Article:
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Möckmühl is one of the towns on the Pilgrimage route and it was going to be the end point of my revised timeline, which as you may recall, got revised again in Dörzbach.

City view from castle wall

As with so many towns and cities Möckmühl was inhabited long before it received its city rights around 1250.  Records show that there was a population already there and that the Monastery of Fulda had rich holdings in the area by the 8th century.  During significant restoration of the Town Hall in 1992, Roman artefacts were discovered indicating that the city had been settled as early as the 2nd-3rd Century.

Möckmühl sits in slightly steep rolling green hills and is at the confluence of the Jagst (our old friend from Dörzbach) and Seckach Rivers in the State of Baden-Württemberg of South Western Germany. Among other things the site loaned itself to the establishment of a mill.  In fact its name is thought to originate from the Frankish Princess Mechita who owned a mill there.  One of the early variant spellings of Möckmühl is Mechitamulin = the mill of Mechita.  While it would not be the original mill, Möckmühl’s town mill closed its doors in 1959 (torn down in 1964) after 400 years of service.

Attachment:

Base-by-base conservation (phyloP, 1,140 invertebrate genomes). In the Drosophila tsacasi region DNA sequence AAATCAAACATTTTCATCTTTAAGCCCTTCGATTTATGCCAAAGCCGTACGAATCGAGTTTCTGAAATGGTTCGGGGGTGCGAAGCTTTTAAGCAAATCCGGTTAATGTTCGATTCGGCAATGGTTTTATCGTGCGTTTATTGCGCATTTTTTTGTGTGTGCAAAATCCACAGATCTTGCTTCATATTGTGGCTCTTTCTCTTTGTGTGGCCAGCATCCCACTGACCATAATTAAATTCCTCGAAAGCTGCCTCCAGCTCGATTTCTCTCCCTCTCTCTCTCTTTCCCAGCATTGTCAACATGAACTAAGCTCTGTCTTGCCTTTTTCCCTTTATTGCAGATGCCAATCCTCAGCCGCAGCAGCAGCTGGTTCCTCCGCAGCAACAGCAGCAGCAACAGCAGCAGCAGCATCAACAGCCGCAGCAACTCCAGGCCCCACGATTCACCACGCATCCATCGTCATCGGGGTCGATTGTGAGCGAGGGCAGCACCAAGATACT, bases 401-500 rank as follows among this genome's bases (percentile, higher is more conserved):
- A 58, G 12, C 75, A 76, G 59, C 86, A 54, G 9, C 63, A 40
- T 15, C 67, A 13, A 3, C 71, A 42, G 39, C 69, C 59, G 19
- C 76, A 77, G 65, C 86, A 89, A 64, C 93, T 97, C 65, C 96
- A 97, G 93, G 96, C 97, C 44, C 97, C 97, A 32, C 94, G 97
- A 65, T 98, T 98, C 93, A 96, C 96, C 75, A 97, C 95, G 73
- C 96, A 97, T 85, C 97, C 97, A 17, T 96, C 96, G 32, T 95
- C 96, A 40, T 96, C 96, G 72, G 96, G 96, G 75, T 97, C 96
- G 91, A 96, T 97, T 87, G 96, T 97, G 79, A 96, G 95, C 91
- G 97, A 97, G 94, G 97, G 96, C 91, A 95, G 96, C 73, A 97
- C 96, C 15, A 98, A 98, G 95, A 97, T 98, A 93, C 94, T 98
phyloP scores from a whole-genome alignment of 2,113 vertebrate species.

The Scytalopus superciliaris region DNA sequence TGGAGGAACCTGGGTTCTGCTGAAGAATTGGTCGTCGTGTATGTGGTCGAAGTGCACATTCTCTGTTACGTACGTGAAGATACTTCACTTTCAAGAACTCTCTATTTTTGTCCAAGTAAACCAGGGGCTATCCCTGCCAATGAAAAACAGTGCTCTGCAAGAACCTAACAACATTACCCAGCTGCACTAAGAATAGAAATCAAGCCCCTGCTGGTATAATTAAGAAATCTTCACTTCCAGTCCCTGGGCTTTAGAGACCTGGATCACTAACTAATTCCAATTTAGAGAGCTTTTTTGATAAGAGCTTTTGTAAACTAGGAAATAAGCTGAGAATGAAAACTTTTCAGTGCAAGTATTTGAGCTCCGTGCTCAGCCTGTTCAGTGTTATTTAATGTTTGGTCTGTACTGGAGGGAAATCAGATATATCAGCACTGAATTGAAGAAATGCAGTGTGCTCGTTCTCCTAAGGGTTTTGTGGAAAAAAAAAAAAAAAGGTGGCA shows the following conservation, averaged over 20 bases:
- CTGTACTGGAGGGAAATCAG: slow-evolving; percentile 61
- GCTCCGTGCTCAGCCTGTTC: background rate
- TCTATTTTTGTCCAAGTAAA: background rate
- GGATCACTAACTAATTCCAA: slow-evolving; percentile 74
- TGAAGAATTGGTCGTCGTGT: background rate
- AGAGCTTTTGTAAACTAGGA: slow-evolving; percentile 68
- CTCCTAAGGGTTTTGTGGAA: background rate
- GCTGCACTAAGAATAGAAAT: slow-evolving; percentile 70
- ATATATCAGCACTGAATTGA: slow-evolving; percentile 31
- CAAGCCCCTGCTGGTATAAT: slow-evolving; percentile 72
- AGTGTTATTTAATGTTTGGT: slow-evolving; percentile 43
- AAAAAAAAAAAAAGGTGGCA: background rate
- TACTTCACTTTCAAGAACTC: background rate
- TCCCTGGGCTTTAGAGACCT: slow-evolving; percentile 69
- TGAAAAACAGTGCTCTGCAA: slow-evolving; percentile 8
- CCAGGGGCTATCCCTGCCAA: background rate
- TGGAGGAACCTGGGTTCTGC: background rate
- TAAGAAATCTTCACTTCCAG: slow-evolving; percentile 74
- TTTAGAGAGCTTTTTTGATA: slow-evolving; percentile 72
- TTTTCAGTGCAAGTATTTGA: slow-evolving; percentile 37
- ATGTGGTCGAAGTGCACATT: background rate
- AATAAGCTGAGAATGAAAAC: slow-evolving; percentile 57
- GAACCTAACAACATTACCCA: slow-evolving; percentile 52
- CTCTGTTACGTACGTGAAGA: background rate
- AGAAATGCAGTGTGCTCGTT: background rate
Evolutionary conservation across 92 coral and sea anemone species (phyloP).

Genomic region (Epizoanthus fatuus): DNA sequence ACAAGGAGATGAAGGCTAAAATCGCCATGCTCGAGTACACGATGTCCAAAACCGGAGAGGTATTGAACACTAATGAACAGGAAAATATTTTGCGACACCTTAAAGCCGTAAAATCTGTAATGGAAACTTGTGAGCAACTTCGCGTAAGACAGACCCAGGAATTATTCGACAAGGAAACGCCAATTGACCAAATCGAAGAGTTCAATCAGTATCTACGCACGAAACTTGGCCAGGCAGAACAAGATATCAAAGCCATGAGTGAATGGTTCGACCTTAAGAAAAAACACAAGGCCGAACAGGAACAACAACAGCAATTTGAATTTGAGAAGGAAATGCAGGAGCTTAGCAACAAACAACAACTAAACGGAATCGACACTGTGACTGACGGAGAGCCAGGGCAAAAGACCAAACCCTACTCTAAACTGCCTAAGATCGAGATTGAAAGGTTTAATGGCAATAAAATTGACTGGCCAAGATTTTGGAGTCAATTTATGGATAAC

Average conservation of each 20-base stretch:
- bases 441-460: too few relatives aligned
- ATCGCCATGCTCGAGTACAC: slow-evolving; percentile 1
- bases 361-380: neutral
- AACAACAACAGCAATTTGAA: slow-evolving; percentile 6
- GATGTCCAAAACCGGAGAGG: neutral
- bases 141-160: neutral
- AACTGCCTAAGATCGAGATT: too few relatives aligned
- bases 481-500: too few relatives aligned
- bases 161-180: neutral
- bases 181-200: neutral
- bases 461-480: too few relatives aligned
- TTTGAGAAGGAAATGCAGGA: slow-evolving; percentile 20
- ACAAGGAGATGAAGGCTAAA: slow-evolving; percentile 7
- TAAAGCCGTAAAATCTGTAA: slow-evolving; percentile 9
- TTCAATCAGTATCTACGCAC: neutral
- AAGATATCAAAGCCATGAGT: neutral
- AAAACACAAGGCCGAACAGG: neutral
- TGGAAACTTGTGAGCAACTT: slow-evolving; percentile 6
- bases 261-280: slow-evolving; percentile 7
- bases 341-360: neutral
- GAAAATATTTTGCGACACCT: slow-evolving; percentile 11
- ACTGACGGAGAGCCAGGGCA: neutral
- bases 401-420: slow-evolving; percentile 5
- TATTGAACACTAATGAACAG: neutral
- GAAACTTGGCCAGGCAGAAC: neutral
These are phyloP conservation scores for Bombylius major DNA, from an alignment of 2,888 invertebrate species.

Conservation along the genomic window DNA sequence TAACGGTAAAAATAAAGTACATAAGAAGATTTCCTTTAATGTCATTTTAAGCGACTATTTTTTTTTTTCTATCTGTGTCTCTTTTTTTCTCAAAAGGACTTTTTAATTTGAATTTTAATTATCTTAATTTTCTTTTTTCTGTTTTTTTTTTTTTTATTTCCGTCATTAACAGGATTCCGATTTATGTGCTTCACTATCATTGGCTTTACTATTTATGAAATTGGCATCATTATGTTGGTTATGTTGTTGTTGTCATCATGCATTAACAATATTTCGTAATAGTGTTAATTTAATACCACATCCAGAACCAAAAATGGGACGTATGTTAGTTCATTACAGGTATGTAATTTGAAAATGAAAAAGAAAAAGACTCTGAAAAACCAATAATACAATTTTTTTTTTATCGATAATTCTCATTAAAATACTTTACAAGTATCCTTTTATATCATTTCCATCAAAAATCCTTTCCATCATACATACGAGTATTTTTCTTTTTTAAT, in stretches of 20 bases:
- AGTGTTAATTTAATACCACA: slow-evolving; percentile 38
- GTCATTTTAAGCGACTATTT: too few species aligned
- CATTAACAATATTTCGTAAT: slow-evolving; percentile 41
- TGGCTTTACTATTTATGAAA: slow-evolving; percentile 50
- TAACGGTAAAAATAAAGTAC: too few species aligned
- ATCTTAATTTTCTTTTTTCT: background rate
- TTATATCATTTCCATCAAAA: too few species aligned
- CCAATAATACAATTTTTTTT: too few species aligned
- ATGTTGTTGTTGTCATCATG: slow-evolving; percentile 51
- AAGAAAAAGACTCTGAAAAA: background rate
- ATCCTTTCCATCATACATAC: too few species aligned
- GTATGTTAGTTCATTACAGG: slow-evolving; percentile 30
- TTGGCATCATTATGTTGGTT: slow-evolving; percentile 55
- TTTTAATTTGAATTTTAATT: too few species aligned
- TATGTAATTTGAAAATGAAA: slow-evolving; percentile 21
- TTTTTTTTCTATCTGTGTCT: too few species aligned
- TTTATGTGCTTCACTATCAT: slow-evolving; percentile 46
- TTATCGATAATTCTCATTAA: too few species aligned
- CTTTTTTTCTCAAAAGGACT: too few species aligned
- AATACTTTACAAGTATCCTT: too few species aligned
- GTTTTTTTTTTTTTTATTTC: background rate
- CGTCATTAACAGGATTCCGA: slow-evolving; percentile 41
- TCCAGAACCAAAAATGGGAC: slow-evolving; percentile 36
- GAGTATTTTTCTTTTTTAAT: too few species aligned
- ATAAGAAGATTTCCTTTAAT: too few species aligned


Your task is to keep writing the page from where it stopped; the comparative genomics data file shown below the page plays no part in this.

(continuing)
Patience

Compared to other medieval cities not too much happened in Möckmühl beyond the usual death and destruction due to the incessant battles and diseases of the times; basically nothing out of the ordinary.   Its castle,  built in the 13th century,  is now a private residence.  Spoiled my fun as you can’t even traipse around the grounds and the wall is too high to see over to take photos.  Drat.  However, I was mildly mollified because you can at least see the original tower of the castle (The Götzenturm) which at 25m high is too tall to hide behind a wall.

Part of the city wall

The town had a surrounding wall thrown up in 1470, but like Rothenburg ob der Tauber, it didn’t do them much good either during the 30 Years War.  As far as I can tell the city was not besieged, but 80% of the population died regardless as casualties of the war plus the plague.

The town wall has a number of towers, one of the more famous or infamous of these is the Hexenturm (Witches Tower).   During the mid 17th Century, witch hunts were common and various German cities avidly participated in the hunt.  There is the story of one stalwart and tough woman in 1655, accused of making fleas.
Personally I would have gone for something bigger, but I suppose back then fleas would have been a major deal.   At any rate she never confessed to being a witch despite several sessions of “interrogation” including one of three hours of continuous torture, and 26 weeks in irons confined in the tower.  She was eventually released and lived to the advanced age of 77.  In fact she would have been alive when the last woman accused of witchcraft in Möckmühl was burned in 1667.

Despite standard turbulence throughout its history Möckmühl suffered little in the way of damage, and like Rothenburg ob der Tauber, preserved its medieval quality so buildings like the Town Hall, built in 1589-92, are still in use.  It does not have Rothenburg’s charm though;  the town square is small and uninviting and the streets radiating out from the square seem haphazard.  It seemed that I always ended up where I started from no matter what street I took out, but then again, I do have that “circling thing” going for me.

Looking toward city square